Lawrence Tomlinson Dominates First Britcar Prototype Encounter


Lawrence Tomlinson's Ginetta Prototype at Silverstone.
Lawrence Tomlinson dominated the first Britcar Prototype Series meeting in his Ginetta G57. (Credit: Paul Davies/Paul Davies Photography)

The all new Britcar Prototype Series has launched at Silverstone with a dominating weekend for Ginetta boss, Lawrence Tomlinson. Driving the Yorkshire manufacturers new G57 prototype, Tomlinson topped the timesheets in all three competitive sessions during the opening round of the championship designed to allow owners of anything from Rileys to Wolf CN cars.

The brand new series raced in support of the brand new Touring Car Endurance Series from Creventic, whose 40+ car entry conspired to make the eight car field of prototypes look positively diminutive. The four G57s, two Radical SR8s one Riley MkXXII TDC and a single Radical RXC Spyder proved however it only takes two cars to make a race, thrilling even RadioLeMans.com’s front man John Hindhaugh with two one hour clashes.

In qualifying all looked set for a surprise with the RH Motorsport Radical SR8 of Alex Kapadia leading the vastly more powerful machines behind despite not participating in free practice at the start of the Saturdays action. Kapadia struck early in the class 2 machine he shares with Paul Spencer, leaving the Nigel Mustill owned, Craig Dolby driven Riley just the wrong side of two minutes and frustrated in second place.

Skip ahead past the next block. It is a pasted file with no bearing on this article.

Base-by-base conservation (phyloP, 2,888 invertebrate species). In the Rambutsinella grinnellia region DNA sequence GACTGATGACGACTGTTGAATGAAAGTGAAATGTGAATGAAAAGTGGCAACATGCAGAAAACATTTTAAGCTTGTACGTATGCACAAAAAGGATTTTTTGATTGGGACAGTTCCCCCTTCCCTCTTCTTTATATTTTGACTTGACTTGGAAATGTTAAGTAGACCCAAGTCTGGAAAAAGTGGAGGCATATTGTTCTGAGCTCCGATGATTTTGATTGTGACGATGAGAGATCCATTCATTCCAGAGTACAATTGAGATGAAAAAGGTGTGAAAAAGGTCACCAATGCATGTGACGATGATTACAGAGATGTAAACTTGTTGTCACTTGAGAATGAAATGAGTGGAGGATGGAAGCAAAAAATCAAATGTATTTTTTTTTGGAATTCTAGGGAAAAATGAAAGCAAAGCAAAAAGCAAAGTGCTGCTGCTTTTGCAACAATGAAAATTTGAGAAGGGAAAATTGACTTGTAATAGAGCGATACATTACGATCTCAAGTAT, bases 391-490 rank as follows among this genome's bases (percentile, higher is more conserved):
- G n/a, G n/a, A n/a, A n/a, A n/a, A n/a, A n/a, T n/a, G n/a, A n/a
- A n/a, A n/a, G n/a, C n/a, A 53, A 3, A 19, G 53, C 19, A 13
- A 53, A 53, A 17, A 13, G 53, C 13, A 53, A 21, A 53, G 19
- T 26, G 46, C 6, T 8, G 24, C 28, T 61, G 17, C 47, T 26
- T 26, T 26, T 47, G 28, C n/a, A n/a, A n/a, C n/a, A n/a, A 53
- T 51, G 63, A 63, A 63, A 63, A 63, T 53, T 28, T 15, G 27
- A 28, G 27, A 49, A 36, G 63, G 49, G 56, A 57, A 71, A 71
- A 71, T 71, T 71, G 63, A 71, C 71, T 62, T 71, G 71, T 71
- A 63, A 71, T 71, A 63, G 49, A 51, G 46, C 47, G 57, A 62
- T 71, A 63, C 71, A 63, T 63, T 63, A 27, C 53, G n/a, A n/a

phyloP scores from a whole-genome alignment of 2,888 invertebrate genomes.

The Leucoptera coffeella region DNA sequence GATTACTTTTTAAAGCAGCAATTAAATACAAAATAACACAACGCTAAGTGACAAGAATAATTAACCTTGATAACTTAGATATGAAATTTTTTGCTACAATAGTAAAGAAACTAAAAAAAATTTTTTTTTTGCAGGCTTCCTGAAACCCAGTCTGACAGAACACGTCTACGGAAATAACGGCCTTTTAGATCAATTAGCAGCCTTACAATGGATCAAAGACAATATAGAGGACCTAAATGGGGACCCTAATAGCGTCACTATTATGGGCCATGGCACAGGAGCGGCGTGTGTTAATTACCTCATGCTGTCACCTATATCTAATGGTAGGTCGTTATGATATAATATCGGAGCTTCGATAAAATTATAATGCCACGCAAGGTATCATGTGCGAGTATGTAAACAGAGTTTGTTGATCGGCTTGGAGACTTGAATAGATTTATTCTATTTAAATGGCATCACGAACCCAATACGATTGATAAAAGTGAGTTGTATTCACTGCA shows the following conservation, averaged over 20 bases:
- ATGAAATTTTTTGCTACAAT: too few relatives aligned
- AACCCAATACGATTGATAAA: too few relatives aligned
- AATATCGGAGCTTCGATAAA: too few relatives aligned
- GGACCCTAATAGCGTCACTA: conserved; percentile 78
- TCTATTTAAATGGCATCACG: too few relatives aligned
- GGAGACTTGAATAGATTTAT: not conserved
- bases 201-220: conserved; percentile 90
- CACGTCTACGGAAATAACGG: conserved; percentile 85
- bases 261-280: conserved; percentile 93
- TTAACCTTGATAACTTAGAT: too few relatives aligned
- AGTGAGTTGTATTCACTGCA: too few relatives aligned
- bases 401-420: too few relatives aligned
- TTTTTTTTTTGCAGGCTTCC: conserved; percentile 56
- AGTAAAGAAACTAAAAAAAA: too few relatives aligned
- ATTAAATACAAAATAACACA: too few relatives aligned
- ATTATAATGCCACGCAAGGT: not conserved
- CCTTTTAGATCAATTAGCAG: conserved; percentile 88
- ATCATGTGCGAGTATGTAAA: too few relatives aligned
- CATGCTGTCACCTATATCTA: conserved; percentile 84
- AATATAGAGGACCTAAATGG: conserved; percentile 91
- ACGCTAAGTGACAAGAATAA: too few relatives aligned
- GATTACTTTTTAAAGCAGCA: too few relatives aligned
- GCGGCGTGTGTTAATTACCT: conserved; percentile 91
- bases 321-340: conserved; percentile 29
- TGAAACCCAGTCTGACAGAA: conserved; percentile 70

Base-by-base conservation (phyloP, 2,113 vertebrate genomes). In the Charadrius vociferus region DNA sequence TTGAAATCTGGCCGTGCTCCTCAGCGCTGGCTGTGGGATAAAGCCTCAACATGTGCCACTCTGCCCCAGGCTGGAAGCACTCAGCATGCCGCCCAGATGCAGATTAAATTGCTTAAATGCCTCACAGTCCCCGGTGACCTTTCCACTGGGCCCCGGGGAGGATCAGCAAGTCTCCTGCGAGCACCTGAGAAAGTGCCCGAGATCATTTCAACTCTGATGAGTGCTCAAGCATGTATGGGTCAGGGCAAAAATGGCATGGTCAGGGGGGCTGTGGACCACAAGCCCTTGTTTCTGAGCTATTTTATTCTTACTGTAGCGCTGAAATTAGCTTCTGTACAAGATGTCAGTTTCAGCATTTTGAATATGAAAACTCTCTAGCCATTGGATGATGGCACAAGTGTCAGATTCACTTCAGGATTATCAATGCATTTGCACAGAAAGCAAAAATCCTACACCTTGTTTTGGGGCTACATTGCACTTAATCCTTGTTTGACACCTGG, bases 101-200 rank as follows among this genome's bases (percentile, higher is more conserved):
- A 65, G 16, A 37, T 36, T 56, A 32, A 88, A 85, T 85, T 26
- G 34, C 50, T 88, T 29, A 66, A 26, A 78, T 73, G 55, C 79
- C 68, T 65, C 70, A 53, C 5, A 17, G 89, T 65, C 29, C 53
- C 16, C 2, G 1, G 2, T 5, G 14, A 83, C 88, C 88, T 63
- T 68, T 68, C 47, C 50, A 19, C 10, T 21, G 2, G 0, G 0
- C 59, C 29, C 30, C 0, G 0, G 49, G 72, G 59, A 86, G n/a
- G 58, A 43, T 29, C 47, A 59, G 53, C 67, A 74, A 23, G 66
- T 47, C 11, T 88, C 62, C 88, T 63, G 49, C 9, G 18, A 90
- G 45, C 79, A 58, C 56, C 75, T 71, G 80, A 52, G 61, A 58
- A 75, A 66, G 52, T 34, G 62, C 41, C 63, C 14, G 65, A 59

All Dolby’s best efforts couldn’t convince the DP-style V8 brute to drop under the magical 120 second barrier. Neither could Algarve Pro Racing’s pairing of Michael Munemann and legendary Olympian Sir Chris Hoy who lined up in third as the session headed towards the close, also in a G57, with the identically equipped Paul White in fourth. Fifth was set to go to a brand spanking new Radical RXC Spyder in the hands of Mike Smith, shared with James Hanson, while Osman Yusef of British GT Championship fame rounded out the back of the grid in his SR3 from RAW Motorsport.

Tomlinson was eager to impress so while other crews continue to circulate, he came to pit lane for fresh Dunlop slicks before turning it up to eleven for a last gasp run at pole. The LS3 V8 provided all the grunt he needed to put half a second between his #20 machine and the #32 SR8 of Kapadia. Dolby’s best effort was over two and a half seconds behind the businessman from the north.

The Ginetta G57 of Sir Chris Hoy and Michael Munemann.